If you work in Germany, you only have to glance at your payslip to see just how much of it disappears (hopefully for good reasons) before it hits your bank account. And a court ruling we reported on this week brought up the topic of contributions to society once more. The constitutional court said on Wednesday that parents with more than one child should pay a reduced rate of care insurance – Pflegeversicherung – than those with fewer children, or childless people. 

The case was brought to court by hundreds of families who argued that the amount of contributions they pay – like health, pension and long-term care insurance – should be linked to the number of children they have. The argument is that by having children, families are providing people to pay back into the pot later in life. Plus children are more likely to have a role in care for their parents, whereas the state might have to step in earlier for those without children. But critics argue that there’s no guarantee that these things will happen. For instance, children may grow up and move away from Germany, and so then wouldn’t pay into the system. 

Wherever you stand on this argument, it’s a hot topic in our ageing society – since the start of this year, childless people in Germany have had to pay 3.4 percent of their income towards social care, while parents pay 3.05 percent of their income. What do you think about it? Let us know by emailing [email protected]. Thank you so much for your emails last week on what you think about the culture of FKK in Germany!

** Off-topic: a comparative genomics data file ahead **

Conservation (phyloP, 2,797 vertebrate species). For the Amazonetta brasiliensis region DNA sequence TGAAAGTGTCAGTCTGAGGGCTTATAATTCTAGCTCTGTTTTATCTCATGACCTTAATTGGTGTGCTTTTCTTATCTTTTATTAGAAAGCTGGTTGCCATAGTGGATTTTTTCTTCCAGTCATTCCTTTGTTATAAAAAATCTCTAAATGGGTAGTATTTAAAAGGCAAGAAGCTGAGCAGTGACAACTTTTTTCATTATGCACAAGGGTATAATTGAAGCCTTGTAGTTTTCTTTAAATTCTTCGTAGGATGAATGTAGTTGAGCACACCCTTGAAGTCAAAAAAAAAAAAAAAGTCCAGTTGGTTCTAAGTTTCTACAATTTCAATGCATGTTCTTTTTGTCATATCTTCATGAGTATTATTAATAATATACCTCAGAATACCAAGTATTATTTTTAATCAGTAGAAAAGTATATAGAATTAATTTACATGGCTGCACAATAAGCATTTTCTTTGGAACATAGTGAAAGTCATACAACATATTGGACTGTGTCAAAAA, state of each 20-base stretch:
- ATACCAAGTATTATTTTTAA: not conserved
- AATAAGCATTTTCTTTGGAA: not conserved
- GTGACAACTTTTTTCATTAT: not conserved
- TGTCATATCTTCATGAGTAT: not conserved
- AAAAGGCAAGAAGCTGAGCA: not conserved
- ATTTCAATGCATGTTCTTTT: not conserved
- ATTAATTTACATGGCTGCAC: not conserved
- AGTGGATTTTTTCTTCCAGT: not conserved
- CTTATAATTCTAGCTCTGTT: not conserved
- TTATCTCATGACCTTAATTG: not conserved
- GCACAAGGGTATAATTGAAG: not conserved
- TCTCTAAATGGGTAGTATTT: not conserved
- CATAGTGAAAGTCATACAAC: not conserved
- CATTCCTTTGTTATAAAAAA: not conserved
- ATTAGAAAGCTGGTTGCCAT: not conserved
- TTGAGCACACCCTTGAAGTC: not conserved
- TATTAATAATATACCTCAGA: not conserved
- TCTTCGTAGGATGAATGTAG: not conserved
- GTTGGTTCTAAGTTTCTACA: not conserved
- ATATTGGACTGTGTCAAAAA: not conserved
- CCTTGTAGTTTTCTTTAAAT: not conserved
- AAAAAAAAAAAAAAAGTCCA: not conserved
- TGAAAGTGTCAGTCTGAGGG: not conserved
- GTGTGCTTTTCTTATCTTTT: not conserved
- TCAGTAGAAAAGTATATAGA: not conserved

Tweet of the week

Those of you familiar with German bureaucracy won’t be surprised by this tweet! They start them young. 

READ ALSO: From Elternzeit to midwives – an American’s view on having a baby in Germany 

Where is this? 

Photo: DPA/Thomas Banneyer

We applaud these sporty folk who led a special event on Ascension Day on Thursday. Members of the German Underwater Club Cologne (DUC Köln) e.V. are pictured here getting ready for their annual Rhine swim from the Poller Rheinwiesen and under four bridges to the Rheinpark at the Zoobrücke in Cologne. Bravo! 

Did you know?

Some people who come to Germany may not be aware of some of the rules of the road. One of our readers, Phil, got in touch to say one of the most common examples is the rules at zebra crossings. “In Germany, it is the law to stop, but in other countries, it is not always a legal requirement,” Phil told us. “What I find amusing but scary is the older generation takes it as their right and will step out onto the crossing even if you are approaching at some speed. They know the law and you must stop. Not everyone knows the law, and telling St Peter at the gates you were right and they were wrong is a bit late.”

Phil also shared an amusing anecdote highlighting the German love of rules. “When we built our house, we used a drone to capture the progress,” he told us. “One day whilst flying, a neighbour appeared at the door who was fully compliant with drone rules and explained to my wife the specific regulations before politely asking us to stop before he called the police.”

Thanks for reading,

Rachel and Imogen @ The Local Germany